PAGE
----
We Catch Your Drift
Drift is the airborne movement of agricultural chemicals onto a non-target area with the risk of injury or damage to humans, plants, animals, environment or property. Every farm should develop spray drift management strategies relevant to their particular circumstances and spray applicators (in-house or commercial applicators) should follow them.
Develop Spray Drift Awareness Zones
Much can be done to mitigate spray drift when planning a new farm by identifying where pesticide use may conflict with adjacent land use. Incorporate adequate separation between cropped areas and so-called "sensitive areas". For established plantings, create a map of the crop and surround it with a 1 km spray drift awareness zone. Survey the zone and identify any sensitive areas that could be affected by spraying: e.g. neighbouring sensitive crops, native flora and fauna, waterways and wetlands, bees and sites of human habitation or activity (see Figure 1). An operational plan should be prepared for all routine spraying that includes site-specific instructions for each sensitive area falling in the awareness zone. Note that droplets can be carried well beyond 1 kilometre, depending on the conditions, even long after the application.
Fig 1 - Establishing a 1.0 kilometre Awareness Zone
Observe Buffer Zones and Establish Vegetative Barriers
Pesticide labels specify downwind buffer zones to protect sensitive areas. The distance will depend on the toxicity of the product, the potential exposure to non-target organisms, the weather and the application method. At the time of this article, a new approach to determining buffer zone width is being developed by the Pest Management Regulatory Agency (PMRA). It uses a series of multipliers that increase or decrease the zone based on the type of sprayer, wind speed, and the nature of sensitive area, such as the depth of any permanent aquatic area. Until this new method is introduced, follow the label and consider planting vegetative barriers (aka wind breaks or buffer strips) along the downwind side of the crop. It can be a tree or shrub line surrounded by tall grass and should be more than one row of vegetation. Studies have shown that a density of about 50% with a minimum height of 1.5 times the release height of the spray can potentially reduce drift by 45 to 90% (See Figure 2). For more information see the Best Management Practices publication entitled "Buffer Strips".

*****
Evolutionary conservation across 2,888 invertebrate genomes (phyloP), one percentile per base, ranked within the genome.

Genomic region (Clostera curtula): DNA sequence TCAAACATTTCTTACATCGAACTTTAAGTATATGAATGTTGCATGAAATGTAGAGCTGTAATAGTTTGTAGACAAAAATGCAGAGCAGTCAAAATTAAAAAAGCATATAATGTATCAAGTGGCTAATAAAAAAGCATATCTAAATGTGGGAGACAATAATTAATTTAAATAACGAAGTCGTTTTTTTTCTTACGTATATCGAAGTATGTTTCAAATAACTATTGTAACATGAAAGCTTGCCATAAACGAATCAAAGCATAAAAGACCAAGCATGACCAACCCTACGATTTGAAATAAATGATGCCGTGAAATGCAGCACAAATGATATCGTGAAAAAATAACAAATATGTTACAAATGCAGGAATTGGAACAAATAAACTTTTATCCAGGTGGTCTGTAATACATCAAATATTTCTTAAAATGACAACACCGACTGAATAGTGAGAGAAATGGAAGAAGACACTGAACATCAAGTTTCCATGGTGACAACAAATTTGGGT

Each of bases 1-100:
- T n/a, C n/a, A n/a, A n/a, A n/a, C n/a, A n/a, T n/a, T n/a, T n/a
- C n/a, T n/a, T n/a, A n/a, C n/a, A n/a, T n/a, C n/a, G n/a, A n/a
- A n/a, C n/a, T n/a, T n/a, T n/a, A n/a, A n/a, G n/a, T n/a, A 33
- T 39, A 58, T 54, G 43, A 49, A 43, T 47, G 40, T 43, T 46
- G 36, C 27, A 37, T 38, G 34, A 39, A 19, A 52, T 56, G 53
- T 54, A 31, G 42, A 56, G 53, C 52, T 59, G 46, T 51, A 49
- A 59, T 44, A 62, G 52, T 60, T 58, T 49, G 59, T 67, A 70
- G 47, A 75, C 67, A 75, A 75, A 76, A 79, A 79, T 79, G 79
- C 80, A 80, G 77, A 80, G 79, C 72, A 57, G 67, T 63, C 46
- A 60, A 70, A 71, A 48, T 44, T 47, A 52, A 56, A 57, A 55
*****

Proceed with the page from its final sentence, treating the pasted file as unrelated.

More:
Fig 2 - Plant Downwind Vegetative Barriers
Watch the Weather and Employ Drift Mitigating Technology
Operators should spray only when temperatures are
low and relative humidity is relatively high. This reduces the chance of drift
due to temperature inversions or evaporation and it increases target deposition
and coverage. In general, only spray when relative humidity is between 40 and
80% and air temperature is less than 25°C.
Wind speed affects the
distance that a droplet will travel before deposition. Only spray when wind direction
is consistent and between 2-15 km/h, or as indicated on the product label. Table
1 matches the visible signs of wind to the potential for drift and advises whether
or not to spray. Cut out the scale shown in Figure 3 and tape it up in the spray
cab for quick and easy reference. Applicators can operate in the higher end of
this range by using:
3 - Drift Scale Cut-out
Table 1: Wind Conditions and Spraying Recommendations
Last, but not least, communicate with your neighbours. Many drift incidents can be avoided or greatly reduced if neighbours and contractors are advised and consulted prior to application. This can be verbal communication or written depending on the situation. Come to a mutually agreeable solution, perhaps sharing the responsibility for buffer zones or wind breaks.
Mitigating drift is the responsibility of all applicators. I hope you catch my drift so no one catches yours.
For more information:
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